Throughout this argument, S, NS, AS, PAS abbreviate 'suicide', 'no suicide', 'assisted suicide', 'physician-assisted suicide'
This is an argument for favouring the introduction of legislation that founds an administrative system (here broadly-defined) for granting Canadians access to physician-assisted suicide in limited cases. Before getting into the specifics, I want to discuss some important differences between this argument and (purely) natural language, non-deductive arguments also in favour of physician-assisted suicide (PAS).
The conclusion of this argument is weaker than the conclusions of the non-deductive arguments. In particular, the advocated (underspecified) PAS system is under-inclusive: it would not grant access to all people who I (or almost any proponent of physician-assisted suicide) think should have access. I am prepared to argue, informally, that this --and by "this" I mean under-inclusiveness in general, not the particular kind/degree of under-inclusive that the system involved here has-- that this is a necessary feature of any sufficiently-rigorous argument that does not make stronger assumptions than this one. More specifically, for any argument
there will be applicants who should, in a subjective moral sense according to proponents like me, have access to PAS, but who are indistinguishable from (hypothetical) applicants whose assisted suicide would be regrettable.
Even so, one could argue that this system is especially or unnecessarily under-inclusive, and that I won't dispute. This argument should be taken as a proof-of-concept. A more-serious attempt would have to involve much more research about this particular issue (e.g. data from the history of the systems in places like the Netherlands and Oregon) than I can afford to do for my thesis. A recent source of such information and much more is Quebec's Committee report on dying with dignity.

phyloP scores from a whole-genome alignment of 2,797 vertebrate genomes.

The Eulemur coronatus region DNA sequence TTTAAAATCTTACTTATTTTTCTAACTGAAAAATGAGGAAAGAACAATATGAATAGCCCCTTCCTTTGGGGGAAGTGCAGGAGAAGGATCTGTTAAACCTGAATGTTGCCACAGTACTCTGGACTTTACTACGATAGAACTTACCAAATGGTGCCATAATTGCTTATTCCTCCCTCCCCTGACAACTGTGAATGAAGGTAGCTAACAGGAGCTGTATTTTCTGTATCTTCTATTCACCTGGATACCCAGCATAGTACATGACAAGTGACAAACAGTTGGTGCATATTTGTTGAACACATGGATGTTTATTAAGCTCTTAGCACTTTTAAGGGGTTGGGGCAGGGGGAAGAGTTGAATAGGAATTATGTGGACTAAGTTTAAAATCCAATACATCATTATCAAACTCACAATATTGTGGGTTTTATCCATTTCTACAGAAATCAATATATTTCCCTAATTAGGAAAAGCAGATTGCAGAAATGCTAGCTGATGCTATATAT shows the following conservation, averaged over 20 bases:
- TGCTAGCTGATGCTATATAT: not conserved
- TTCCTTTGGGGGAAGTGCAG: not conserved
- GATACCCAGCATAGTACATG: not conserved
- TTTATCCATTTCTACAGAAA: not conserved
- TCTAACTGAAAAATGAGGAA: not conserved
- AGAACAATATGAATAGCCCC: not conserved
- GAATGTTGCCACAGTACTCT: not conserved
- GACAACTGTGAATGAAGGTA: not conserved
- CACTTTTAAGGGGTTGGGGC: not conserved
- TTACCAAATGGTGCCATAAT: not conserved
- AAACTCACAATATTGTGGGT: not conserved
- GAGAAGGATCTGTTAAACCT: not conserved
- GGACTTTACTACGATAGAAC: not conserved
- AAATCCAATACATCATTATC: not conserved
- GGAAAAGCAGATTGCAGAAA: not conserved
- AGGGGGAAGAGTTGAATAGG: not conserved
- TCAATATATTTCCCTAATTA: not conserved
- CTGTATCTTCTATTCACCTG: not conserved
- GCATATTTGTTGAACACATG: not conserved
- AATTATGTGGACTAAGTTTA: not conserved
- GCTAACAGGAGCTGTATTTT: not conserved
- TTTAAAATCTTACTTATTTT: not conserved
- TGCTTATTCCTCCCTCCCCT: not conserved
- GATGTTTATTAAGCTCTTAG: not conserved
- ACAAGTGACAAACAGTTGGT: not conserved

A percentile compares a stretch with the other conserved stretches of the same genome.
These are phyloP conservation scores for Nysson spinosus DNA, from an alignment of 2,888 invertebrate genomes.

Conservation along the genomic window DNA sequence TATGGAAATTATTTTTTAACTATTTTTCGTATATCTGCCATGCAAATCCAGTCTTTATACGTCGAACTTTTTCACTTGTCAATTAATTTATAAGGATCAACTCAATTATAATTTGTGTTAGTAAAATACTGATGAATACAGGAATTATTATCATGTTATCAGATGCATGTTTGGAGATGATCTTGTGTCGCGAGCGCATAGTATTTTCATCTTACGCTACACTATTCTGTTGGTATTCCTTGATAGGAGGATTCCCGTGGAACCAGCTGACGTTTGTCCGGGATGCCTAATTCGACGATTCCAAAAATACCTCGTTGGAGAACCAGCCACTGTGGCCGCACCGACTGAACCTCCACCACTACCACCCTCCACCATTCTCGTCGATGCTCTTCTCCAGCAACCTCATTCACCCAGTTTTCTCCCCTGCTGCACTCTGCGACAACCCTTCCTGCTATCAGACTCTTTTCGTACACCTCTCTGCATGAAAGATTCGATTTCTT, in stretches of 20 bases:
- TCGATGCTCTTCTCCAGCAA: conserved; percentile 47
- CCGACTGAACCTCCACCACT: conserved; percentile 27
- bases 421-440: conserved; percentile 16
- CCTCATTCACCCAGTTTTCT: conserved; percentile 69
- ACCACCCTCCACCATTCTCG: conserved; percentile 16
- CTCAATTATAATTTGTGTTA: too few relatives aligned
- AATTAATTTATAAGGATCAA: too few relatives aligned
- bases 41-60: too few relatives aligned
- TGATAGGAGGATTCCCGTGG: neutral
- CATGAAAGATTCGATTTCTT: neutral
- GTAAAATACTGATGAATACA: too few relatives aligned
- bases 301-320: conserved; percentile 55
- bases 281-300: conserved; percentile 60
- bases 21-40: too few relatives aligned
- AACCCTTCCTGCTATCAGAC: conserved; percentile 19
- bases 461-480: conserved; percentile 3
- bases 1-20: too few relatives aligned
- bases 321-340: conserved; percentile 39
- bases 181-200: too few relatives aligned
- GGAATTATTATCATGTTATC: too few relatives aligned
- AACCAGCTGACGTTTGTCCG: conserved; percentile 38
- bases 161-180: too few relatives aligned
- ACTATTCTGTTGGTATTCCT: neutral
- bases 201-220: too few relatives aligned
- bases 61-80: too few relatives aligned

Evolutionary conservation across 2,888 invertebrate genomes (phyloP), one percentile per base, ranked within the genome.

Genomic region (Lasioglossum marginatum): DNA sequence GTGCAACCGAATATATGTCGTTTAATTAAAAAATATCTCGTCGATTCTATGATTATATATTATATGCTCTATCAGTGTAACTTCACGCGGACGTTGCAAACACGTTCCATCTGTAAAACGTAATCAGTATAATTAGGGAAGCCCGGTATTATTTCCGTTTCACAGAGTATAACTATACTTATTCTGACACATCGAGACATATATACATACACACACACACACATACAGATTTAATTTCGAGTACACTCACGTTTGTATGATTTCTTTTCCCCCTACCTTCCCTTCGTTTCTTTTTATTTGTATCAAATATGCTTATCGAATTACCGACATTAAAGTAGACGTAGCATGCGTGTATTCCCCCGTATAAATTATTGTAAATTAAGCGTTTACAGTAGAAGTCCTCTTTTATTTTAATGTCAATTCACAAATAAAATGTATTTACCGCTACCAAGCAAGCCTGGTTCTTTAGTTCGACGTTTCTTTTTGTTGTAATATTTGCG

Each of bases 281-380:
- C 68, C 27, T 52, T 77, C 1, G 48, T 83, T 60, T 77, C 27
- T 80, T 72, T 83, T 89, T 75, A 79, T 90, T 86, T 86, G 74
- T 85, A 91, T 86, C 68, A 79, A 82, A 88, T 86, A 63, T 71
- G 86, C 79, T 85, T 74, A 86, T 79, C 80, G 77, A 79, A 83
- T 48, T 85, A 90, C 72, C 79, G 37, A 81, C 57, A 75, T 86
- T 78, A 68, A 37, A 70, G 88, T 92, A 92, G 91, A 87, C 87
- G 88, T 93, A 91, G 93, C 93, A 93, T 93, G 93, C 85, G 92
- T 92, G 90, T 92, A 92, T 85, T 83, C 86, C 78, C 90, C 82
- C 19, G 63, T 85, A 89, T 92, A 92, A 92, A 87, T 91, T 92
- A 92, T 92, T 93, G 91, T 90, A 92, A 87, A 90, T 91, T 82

At this point I could enumerate the ways that existing non-deductive/natural language arguments use stronger assumptions than those employed here. But here is a method that you can use to collect most of those ways yourself: for each Assumption and Simplifying Assumption, consider how one could use natural language to hide the details of the problem that the assumption addresses. For example, I will spend a surprising amount of time delineating the things that I consider possibly-pertinent to the decision of whether or not to support the legislation. I have never seen this done in such a clear and explicit way in informal arguments; often the best one can hope for is that it can be unambiguously gleaned from reading nearly the entire text of the argument (which is book-length in some cases, e.g. the committee report linked to in the previous paragraph). Another example is the unusually-specific weighing of the (sometimes theoretical) pros and cons of such legislation; in this argument I go a level deeper than any natural language argument I have seen in the justification for the main required subjective proposition ✓Lemma 74.
There may already exist a natural language argument about PAS that is every bit as fair and disciplined as the one I give here (the best concise argument I've read was written by the supreme court justices in the minority opinion for the Sue Rodriguez case). A similar thing can be said for any proposed prescription or standard; always there are actors in the scope of the prescription that have come to comply with it on their own. In the case of maximally fair/disciplined argumentation, like in the case of prescriptions for limiting pollution, or the protection of human rights, etc, those actors should be applauded, but their existence should not detract from the importance of the prescription unless they are sufficiently common (where "sufficiently common" is relative: we would need them to be very common in the case of pollution, or universal in the case of human rights).